« AnteriorContinuar »
(1) SCENE III.
Then, afterwards, to order well the state,
That like events may ne'er it ruinate.] The following is the ballad registered by Danton when he entered the “Historye of Tytus Andronicus” on the Stationers' Rolls. It is extracted from Percy's “Reliques of Antient Poetry," Vol. I. :
“ Titus ANDRONicus's COMPLAINT.
That in defence of native country fights,
Yet reapt disgrace at my returning home.
My name beloved was of all my peeres;
Before we did returne to Rome againe :
Which did such murders, like was nere before.
Which bred in Rome debate and deadlie strife;
That none like them in Rome might be allowd.
That she consented to him secretlye
In cruell sort to bring them to their endes.
Both care and griefe began then to increase:
To Cæsars sonne, a young and noble man:
And her two sonnes, bereaved was of life.
Into a darksome den from light of skies :
With my three sonnes, who fell into the den.
For to accuse them of that murderous deed;
In wrongfull prison they were cast and bound.
The empresses two sonnes of savage kind
And took away her honour, quite perforce.
Fearing this sweete should shortly turne to soure,
“ Then both her hands they basely cutt off quite,
Whereby their wickednesse she could not write;
The bloudye workers of her direfull woe. “My brother Marcus found her in the wood, Staining the grassie ground with purple bloud, That trickled from her stumpes, and bloudlesse armes; Noe tongue at all she had to tell her harmes. “ But when I sawe her in that woefull case,
With teares of bloud I wet mine aged face;
Than for my two and twenty sonnes before.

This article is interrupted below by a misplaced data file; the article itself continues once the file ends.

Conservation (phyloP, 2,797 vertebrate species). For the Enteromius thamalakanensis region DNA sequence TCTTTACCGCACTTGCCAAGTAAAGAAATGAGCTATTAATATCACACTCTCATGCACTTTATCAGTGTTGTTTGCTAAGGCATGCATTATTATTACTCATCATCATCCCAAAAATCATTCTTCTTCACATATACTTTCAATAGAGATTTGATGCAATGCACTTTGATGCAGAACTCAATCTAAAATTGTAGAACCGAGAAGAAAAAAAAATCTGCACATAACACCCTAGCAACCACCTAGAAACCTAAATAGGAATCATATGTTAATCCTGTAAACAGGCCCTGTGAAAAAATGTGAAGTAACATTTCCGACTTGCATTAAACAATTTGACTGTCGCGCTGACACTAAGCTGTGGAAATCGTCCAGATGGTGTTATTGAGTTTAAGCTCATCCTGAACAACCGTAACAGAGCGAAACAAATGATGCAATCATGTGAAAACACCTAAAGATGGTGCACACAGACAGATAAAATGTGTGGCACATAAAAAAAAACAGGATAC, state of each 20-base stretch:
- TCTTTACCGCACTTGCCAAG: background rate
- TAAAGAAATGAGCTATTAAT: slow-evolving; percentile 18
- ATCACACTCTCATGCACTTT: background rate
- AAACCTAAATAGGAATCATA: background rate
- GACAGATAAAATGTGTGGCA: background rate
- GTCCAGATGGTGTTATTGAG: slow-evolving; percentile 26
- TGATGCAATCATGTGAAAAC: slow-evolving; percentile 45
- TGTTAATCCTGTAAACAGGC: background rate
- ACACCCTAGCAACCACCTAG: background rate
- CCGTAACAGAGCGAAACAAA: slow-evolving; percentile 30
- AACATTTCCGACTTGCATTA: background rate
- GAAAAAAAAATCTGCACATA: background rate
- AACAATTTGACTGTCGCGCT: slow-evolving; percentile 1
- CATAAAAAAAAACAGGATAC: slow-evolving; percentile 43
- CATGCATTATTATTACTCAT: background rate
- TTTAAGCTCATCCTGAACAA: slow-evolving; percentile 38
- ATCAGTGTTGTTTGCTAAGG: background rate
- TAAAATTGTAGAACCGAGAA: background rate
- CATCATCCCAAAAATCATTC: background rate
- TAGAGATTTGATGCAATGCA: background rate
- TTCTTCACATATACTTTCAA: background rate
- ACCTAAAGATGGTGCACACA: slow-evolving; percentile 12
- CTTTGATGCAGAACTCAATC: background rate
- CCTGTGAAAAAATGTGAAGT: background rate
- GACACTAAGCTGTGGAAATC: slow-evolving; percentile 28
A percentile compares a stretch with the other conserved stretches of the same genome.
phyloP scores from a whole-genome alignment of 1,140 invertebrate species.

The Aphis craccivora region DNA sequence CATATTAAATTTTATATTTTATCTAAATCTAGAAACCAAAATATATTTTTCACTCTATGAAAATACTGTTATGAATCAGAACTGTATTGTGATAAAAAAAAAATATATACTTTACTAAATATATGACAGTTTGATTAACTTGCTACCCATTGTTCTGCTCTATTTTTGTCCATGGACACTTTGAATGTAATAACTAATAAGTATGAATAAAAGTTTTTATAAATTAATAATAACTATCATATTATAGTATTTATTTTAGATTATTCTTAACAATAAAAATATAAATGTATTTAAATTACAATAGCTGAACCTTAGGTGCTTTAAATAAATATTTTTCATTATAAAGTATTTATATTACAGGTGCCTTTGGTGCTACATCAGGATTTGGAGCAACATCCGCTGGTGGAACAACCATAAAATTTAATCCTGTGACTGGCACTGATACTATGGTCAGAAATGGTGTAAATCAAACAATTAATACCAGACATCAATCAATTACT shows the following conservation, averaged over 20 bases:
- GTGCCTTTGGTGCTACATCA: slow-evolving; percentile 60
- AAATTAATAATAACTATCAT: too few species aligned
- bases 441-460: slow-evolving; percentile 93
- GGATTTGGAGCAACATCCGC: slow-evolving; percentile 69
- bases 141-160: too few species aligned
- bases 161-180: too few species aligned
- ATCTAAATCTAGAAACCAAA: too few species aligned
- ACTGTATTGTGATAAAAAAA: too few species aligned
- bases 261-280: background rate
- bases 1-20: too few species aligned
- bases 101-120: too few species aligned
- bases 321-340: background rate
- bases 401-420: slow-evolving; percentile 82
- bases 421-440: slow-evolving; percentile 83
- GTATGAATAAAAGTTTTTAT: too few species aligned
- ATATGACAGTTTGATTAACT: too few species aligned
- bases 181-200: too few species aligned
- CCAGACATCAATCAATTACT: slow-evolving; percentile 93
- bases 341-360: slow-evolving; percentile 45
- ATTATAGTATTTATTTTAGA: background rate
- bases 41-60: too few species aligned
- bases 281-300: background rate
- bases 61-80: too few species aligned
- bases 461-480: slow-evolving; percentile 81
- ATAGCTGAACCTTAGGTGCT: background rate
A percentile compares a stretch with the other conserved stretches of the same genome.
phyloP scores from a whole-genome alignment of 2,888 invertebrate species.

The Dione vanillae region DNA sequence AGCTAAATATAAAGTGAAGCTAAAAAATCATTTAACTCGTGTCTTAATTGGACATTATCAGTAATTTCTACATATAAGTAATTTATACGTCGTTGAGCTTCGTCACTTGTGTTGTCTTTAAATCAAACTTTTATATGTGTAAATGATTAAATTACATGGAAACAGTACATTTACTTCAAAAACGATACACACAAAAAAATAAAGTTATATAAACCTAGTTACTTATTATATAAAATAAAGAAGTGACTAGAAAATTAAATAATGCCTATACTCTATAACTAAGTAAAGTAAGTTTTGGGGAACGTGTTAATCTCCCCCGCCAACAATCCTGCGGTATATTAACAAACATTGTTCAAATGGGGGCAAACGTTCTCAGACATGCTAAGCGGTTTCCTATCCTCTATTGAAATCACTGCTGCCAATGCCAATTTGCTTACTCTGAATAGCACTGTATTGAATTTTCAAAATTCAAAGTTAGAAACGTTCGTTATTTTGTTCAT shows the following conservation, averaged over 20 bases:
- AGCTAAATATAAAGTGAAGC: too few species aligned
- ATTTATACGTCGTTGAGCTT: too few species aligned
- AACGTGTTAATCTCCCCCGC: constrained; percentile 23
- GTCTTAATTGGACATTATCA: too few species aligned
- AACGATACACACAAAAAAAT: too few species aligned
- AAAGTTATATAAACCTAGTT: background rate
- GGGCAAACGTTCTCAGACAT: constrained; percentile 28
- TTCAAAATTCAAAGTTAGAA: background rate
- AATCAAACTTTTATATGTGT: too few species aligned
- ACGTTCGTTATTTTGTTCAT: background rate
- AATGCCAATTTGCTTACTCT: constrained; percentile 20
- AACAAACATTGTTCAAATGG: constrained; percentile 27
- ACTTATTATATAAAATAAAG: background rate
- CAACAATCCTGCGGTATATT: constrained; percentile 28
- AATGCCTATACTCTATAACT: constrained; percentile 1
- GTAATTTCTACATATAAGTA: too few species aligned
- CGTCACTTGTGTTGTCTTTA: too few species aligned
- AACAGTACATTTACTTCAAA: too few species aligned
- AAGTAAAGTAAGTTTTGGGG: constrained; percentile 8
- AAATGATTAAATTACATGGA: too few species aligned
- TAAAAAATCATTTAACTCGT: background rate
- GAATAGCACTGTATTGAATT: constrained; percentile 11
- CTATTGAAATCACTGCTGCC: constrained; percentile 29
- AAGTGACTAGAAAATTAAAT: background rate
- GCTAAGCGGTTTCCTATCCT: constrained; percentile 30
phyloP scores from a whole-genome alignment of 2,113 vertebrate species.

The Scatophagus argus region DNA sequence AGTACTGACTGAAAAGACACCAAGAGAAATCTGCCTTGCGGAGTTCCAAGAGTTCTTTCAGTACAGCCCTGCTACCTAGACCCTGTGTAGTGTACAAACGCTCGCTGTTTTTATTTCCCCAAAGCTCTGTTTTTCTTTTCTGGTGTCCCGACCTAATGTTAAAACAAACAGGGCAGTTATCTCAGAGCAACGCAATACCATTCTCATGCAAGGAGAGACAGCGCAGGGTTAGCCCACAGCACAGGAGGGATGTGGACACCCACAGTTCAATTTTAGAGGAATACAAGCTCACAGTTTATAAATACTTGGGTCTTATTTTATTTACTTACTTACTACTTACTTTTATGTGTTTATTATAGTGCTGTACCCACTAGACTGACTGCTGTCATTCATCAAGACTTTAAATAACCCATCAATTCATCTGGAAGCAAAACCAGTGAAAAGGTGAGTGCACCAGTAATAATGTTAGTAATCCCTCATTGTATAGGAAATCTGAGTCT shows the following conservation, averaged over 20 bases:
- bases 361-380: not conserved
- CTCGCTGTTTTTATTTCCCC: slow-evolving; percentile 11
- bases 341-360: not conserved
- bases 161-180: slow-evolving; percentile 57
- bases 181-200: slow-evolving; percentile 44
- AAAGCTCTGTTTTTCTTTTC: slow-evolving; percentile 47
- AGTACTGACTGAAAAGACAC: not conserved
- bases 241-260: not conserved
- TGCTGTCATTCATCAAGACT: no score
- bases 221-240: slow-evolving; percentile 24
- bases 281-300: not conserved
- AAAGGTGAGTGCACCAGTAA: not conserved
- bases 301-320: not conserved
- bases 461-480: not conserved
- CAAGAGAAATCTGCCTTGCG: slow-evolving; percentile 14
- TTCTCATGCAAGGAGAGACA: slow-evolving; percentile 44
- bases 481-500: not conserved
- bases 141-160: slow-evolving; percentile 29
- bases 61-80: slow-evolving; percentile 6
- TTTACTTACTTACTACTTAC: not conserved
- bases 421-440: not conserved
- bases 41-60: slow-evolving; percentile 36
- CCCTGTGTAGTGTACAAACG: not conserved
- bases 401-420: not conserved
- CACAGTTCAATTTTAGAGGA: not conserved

With griefe mine aged heart began to breake;
Whereby those bloudy tyrants out we found.
The lustfull sonnes of the proud em perèsse
I curst the houre, wherein I first was bred,
In cradle rockt, had first been stroken lame. “ The Moore delighting still in villainy,
Did say, to sett my sonnes from prison free
And then my three imprisoned sonnes should live. “ The Moore I caused to strike it off with speede,
Whereat I grieved not to see it bleed,
And for their ransome send my bleeding heart. “ But as my life did linger thus in paine,
They seni to me my bootlesse hand againe,
Which filld my dying heart with fresher moanes. “ Then past reliefe I upp and downe did goe,
And with my teares writ in the dust my woe:
And for revenge to hell did often crie.
Like furies she and both her sonnes were clad,
To undermine and heare what I would say. “ I fed their foolish veines a certaine space,
Untill my friendes did find a secret place,
And just revenge in cruell sort was found.
Betwixt her stumpes, wherein the bloud it ran :
And made a paste for pyes streight therewithall. " Then with their fleshe I made two mighty pyes,
And at a banquet servde in stately wise :
So of her sonnes own flesh she well did eat. “Myself bereav'd my daughter then of life,
The empresse then I slewe with bloudy knife,
And then myself : even soe did Titus die.
Alive they sett him halfe into the ground,
CRITICAL OPINIONS ON TITUS ANDRONICUS.
" ALL the editors and critics agree with Mr. Theobald in supposing this play spurious. I see no reason for differing from them; for the colour of the style is wholly different from that of the other plays, and there is an attempt at regular versification, and artificial closes, not always inelegant, yet seldom pleasing. The barbarity of the spectacles, and the general massacre, which are here exhibited, can scarcely be conceived tolerable to any audience ; yet we are told by Jonson, that they were not only borne, but praised. That Shakespeare wrote any part, though Theobald declares it incontestable, I see no reason for believing